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New Hospital for Lesotho: IFC Advises on Public-Private Partnership


In Washington
Zibu Sibanda

Phone: + 1 202-473-0605

Email:
zsibanda@ifc.org

In Johannesburg

Daniel Musiitwa

Phone: +27 11 731 3175

Email:
dmusiitwa@ifc.org


Maseru, Lesotho, December 17, 2007— The government of Lesotho today announced that a regional consortium led by Netcare is the winning bidder for the country’s new National Referral Hospital, which is expected to dramatically improve the level and quality of the country’s publicly funded medical services.  IFC, a member of the World Bank Group, advised the government on the design and implementation of the project, a public-private partnership for the new public hospital.  

The new 390-bed public facility will replace the aging Queen Elizabeth II Hospital, whose staff and patients face shortages of hot water, heat, medical supplies, pharmaceuticals, trained staff, and regularly functioning equipment. The project requires the operator to design, build, partially finance, and fully operate the hospital, including the provision of clinical services, for a period of 18 years.

Operating costs for the new hospital are roughly equivalent to those at the existing facility.  This means that patients will have access to significantly better medical services at the same minimal charge they pay today.

The hospital project in Lesotho is the first of its kind in the region. It includes the refurbishment and upgrade of three semi-urban filter clinics that provide primary and secondary health care services to the public. Together with the hospital, these clinics will operate as a regional health network.  The project also anticipates receiving a grant of $6.25 million from the Global Programme for Output-Based Aid and a partial risk guarantee, both offered by the World Bank Group.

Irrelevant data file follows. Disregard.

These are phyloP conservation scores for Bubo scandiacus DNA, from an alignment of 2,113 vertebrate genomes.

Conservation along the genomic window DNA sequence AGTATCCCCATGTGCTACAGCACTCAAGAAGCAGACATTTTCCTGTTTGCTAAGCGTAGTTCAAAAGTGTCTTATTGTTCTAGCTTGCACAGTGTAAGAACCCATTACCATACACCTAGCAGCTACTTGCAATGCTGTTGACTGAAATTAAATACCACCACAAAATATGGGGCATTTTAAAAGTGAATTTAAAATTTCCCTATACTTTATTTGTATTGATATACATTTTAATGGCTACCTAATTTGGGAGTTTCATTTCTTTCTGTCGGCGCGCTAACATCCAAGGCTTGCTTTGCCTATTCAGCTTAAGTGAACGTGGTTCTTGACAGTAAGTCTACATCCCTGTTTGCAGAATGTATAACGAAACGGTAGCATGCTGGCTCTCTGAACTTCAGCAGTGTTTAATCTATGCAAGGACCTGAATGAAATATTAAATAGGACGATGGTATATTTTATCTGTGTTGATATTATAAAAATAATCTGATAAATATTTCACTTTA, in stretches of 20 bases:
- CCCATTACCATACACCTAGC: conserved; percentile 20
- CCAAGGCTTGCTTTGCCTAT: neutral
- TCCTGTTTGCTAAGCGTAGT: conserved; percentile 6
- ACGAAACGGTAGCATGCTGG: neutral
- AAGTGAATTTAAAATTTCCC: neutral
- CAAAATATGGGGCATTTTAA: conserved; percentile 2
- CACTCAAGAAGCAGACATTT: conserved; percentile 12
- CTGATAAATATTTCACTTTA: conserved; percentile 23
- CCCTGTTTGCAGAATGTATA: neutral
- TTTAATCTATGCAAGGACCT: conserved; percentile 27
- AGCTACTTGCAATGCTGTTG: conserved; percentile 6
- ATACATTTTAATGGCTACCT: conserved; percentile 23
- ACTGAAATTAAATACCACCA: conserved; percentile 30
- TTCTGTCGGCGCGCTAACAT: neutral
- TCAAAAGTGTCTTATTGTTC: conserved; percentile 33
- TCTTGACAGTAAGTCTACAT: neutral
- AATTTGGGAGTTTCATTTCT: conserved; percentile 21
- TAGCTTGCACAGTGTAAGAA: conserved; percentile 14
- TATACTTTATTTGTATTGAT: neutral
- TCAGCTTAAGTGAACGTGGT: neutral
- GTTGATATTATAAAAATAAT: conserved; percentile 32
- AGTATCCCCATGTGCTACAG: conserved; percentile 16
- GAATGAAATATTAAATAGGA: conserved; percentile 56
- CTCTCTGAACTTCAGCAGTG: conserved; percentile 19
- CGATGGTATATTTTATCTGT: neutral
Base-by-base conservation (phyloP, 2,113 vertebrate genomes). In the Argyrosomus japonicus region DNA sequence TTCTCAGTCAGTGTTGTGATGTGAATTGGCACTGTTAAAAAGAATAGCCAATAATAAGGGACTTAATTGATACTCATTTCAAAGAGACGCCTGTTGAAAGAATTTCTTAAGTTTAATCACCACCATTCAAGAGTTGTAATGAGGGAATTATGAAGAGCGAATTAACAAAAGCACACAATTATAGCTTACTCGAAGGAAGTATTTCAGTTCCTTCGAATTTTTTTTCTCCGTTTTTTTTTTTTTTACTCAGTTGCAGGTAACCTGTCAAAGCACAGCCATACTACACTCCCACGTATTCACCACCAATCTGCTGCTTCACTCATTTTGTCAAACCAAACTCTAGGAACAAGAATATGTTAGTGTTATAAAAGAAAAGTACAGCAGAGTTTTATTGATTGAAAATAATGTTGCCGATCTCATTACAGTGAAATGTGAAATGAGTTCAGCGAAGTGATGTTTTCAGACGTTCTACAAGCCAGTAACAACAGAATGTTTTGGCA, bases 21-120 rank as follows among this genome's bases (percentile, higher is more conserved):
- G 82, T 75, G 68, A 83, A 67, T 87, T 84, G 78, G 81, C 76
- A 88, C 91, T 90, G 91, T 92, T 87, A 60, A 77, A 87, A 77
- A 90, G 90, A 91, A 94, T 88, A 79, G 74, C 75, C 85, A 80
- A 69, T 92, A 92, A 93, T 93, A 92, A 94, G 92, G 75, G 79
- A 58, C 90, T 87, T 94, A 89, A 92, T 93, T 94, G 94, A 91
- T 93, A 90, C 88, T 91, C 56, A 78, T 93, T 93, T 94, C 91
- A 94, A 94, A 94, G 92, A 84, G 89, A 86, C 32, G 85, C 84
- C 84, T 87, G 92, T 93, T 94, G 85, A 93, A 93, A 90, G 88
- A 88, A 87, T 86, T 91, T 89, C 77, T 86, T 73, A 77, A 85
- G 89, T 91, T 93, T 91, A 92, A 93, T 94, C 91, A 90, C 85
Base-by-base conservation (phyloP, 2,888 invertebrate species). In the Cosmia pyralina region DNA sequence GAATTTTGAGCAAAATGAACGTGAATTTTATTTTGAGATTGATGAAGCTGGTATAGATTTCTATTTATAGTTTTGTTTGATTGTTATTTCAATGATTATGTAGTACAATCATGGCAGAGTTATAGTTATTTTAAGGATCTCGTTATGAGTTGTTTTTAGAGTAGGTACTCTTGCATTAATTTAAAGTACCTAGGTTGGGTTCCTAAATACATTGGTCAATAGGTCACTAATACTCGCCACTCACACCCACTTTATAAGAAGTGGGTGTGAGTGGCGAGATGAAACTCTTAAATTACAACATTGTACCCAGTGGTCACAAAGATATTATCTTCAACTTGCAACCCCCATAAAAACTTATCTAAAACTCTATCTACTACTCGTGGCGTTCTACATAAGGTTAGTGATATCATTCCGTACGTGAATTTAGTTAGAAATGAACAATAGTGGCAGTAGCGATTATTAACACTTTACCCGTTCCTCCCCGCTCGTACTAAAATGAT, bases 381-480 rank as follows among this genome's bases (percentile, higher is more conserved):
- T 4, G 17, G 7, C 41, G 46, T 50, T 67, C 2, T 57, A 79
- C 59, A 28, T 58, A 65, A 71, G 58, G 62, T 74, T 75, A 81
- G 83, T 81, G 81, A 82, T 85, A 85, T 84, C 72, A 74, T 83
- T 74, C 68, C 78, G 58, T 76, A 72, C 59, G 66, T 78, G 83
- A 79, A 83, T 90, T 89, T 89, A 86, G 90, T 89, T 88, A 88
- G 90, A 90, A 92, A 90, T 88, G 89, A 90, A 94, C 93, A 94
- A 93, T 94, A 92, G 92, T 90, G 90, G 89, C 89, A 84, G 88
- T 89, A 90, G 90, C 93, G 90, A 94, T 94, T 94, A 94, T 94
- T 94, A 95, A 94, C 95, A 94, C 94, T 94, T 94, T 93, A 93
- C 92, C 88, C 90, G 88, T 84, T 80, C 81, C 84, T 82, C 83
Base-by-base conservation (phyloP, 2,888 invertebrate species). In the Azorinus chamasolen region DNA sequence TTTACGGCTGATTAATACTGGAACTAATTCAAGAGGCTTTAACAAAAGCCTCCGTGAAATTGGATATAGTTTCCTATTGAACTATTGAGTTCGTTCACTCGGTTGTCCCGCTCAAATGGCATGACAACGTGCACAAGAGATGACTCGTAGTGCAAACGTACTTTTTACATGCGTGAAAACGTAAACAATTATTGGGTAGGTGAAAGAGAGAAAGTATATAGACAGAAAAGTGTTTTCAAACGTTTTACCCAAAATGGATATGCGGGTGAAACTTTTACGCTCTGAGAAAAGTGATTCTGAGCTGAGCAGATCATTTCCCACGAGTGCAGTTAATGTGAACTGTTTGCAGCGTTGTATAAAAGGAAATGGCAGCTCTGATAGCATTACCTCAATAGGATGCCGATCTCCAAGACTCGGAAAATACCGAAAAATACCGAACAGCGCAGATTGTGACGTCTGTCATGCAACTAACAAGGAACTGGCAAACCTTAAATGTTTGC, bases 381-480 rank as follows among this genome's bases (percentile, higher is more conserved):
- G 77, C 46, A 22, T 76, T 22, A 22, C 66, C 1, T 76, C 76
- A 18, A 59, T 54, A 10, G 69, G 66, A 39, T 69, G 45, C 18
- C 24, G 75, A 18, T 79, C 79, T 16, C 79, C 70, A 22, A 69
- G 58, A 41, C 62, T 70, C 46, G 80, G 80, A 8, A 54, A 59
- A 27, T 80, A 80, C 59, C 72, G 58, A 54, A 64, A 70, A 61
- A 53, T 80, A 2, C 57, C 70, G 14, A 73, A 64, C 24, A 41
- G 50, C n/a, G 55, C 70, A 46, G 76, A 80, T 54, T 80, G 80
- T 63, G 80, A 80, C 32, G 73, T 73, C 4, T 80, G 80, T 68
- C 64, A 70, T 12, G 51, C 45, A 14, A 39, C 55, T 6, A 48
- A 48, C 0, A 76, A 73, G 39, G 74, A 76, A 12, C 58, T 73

Honorable Timothy Thahane, Minister of Finance and Development Planning, said, “We welcome this landmark project, which will benefit the health of the nation and therefore strengthen the foundation of the nation’s economy. We believe that the public-private partnership approach provides the new hospital project with fiscal discipline, a focus on output, and accountability for results.

Honorable Mphu Ramatlapeng, Minister of Health and Social Welfare, said, “This project will greatly assist Lesotho in meeting the urgent challenges we face in the health sector.  Through this partnership, the government ensures that reliable, affordable, and higher-quality medical care will be provided by the private partner at the new National Referral Hospital.”

Bernard Sheahan, IFC Director of Advisory Services, said, “IFC is very pleased to work with the government of Lesotho on this pioneering transaction.  This project provides a new model for governments and the private sector to partner in providing health services for Sub-Saharan Africa and other regions. The partnership structure enables the government to offer higher-quality services more efficiently and within budget, while the private sector has a new and robust market opportunity in health services. ”

About IFC

IFC, a member of the World Bank Group, fosters sustainable economic growth in developing countries, helping to reduce poverty and improve people's lives, by financing private sector investment, mobilizing private capital in local and international financial markets, and providing advisory and risk mitigation services to businesses and governments. Established in 1986, IFC's Advisory Services Department has completed over 165 transactions in more than 60 countries and is the only multilateral institution to offer direct advisory services to governments on implementing private-sector participation transactions. In FY07, IFC committed $8.2 billion and mobilized an additional $3.9 billion through loan participations and structured finance for 299 investments in 69 developing countries. For more information, visit
www.ifc.org/advisory

About Netcare and the Consortium

Netcare is a leading private health care provider with operations in South Africa and the United Kingdom. It leads the winning project consortium, which includes South African and Lesotho firms and represents investors, doctors, and other service providers that are participating in the new hospital project.